It came to my attention over the past few weeks, as I’ve been diving into the idea of archetypes, that many people, they don’t understand what they are or they simply do not believe in them. And I came to the conclusion that, it’s not that these people who seem to reject the idea of archetypes don’t believe them, it’s that they only don’t understand them, or have a false interpretation of them, causing them to reject the idea completely.
And there’s several people out there really giving it an effort to explain what the idea of an archetype is, but many people seem to fail, or at the very least, confuse those who already believed, or push away those who were already rejecting of the idea.
In most of my posts, I’m not trying to make them inherently religious, but for this particular topic, archetypes, it’s nearly impossible to not have some underlying religious tone to it. And with that said, let’s dive into what I think most people (religions in particular) get wrong about archetypes.
To start off, we should probably get a mutual definition of what an archetype is. For this task, I’ll grab the definition laid out by Merriam-Webster Dictionary.
Archetype: the original pattern or model of which all things of the same type are representations or copies
For the most part, many people can agree that archetypes exist, in the casual term that is. They might say stuff like He’s an archetypal businessman, or other things like, He embodies the archetype of the ideal father. The point is, we seem to accept the idea of an archetype when it is used in a, more or less, casual sense.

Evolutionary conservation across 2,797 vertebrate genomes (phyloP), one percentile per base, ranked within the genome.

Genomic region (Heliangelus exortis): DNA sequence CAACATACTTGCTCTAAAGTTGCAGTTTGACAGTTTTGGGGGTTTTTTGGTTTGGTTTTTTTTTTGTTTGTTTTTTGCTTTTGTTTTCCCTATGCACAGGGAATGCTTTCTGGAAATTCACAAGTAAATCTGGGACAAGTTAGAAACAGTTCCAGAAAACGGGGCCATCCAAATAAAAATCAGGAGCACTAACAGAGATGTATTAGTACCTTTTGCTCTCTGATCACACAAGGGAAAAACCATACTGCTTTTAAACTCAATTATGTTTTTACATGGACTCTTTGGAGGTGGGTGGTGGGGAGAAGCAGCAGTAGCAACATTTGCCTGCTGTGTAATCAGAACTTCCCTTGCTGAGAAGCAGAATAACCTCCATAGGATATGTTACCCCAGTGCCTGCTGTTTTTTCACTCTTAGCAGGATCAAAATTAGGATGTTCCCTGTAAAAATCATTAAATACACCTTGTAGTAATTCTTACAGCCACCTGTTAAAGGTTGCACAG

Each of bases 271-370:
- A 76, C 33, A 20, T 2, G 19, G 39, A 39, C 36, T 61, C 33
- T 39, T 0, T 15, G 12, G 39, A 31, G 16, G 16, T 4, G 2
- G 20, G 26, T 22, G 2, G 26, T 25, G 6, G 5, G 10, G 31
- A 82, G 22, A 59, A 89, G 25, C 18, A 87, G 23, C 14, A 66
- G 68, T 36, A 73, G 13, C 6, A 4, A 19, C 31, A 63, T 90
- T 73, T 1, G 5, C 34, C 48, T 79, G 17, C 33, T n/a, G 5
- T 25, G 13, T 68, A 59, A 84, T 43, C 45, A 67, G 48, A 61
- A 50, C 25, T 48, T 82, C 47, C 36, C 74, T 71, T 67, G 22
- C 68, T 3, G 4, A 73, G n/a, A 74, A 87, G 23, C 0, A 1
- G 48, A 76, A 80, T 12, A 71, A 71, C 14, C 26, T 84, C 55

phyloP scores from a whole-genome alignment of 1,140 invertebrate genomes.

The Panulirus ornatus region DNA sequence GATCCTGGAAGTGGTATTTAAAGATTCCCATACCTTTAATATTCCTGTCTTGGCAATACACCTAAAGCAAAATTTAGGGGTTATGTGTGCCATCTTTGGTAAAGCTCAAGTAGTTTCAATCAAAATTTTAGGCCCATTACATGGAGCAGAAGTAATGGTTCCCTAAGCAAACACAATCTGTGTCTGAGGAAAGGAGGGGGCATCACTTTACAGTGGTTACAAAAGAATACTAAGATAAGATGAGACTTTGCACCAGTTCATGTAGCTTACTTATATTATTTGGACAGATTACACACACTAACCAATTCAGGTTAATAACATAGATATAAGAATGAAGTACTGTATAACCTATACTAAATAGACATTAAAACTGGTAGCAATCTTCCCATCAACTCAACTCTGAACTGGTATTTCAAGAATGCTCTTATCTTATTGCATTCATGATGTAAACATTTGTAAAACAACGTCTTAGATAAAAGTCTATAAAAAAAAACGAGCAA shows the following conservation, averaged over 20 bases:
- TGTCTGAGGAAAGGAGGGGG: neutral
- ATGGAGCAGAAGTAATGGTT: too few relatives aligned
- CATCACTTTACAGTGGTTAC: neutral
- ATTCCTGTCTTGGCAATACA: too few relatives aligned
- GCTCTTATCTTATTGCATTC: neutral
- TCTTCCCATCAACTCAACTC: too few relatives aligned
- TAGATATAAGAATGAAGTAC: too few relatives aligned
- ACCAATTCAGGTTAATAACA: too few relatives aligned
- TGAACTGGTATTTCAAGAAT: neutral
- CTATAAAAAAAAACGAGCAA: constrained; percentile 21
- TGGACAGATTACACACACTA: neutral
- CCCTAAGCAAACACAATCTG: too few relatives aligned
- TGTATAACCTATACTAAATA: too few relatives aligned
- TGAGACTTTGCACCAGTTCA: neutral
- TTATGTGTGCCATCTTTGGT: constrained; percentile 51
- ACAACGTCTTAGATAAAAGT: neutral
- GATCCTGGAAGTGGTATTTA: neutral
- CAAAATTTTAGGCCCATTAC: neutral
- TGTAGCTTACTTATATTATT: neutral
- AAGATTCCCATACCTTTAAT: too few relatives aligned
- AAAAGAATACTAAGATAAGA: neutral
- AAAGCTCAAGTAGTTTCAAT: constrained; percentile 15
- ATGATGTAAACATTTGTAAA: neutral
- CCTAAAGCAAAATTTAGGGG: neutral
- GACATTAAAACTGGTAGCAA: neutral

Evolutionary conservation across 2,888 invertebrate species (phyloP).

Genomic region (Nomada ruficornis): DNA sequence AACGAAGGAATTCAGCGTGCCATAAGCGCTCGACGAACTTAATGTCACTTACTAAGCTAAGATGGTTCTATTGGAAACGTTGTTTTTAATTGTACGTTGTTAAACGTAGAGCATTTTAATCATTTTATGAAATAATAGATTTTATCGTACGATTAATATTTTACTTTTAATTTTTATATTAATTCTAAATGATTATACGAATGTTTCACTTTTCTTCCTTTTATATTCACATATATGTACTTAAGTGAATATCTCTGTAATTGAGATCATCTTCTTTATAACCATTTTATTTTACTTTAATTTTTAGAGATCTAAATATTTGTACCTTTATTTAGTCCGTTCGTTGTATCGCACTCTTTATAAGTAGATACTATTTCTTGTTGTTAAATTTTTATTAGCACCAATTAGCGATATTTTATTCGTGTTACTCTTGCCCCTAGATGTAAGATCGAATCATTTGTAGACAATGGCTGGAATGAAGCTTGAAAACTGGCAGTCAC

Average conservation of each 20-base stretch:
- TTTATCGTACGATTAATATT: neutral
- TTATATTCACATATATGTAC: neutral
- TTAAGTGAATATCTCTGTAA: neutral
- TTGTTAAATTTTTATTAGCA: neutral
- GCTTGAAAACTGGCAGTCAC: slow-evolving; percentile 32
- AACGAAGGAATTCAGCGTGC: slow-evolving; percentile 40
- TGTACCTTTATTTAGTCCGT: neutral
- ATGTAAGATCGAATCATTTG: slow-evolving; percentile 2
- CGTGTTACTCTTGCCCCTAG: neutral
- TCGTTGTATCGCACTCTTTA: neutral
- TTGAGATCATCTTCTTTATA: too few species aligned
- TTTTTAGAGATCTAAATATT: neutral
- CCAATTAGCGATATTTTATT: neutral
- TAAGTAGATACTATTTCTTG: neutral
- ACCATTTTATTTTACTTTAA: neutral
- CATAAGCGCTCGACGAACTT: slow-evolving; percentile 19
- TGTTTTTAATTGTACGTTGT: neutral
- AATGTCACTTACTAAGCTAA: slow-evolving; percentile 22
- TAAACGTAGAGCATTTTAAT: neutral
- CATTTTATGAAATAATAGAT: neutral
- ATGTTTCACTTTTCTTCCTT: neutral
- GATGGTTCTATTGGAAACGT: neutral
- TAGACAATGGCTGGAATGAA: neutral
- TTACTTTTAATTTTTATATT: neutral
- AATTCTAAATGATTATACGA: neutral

Now, what I’ve noticed, is that people only start to reject the idea of archetypes when it has a religious flavor to it. And I’m not sure if it’s that they reject the archetype itself, or it’s because they reject the religion as a whole. Either way, when I told my friend about the story of Cain and Abel, Adam and Eve, Abraham, and Moses, I tried to explain how we as humans act out these stories, even in our day to day, seemingly simplistic lives.
When I told him that’s what he’s doing, he immediately rejected he is unconsciously acting out these religious stories because he doesn’t believe in Christianity. He’s an atheist. And from there, I was telling him, but it’s not just a Christian story! It’s the story of all religions. If you look at every (almost every) religion, they tend to tell the same stories, but with different characters and different gods, but the underlying message is the same.
Then I went on to tell him, that’s why I don’t take all the stories of the Bible literal, but merely the core message it is conveying; its archetype.
So I thought about this, and was trying to think of a good metaphor or analogy to explain what archetypes are. After careful and somewhat lengthy thought, I found a way to present exactly how archetypes can be explained, at least, the simplest way I could conceive of its explanation.
Here it is.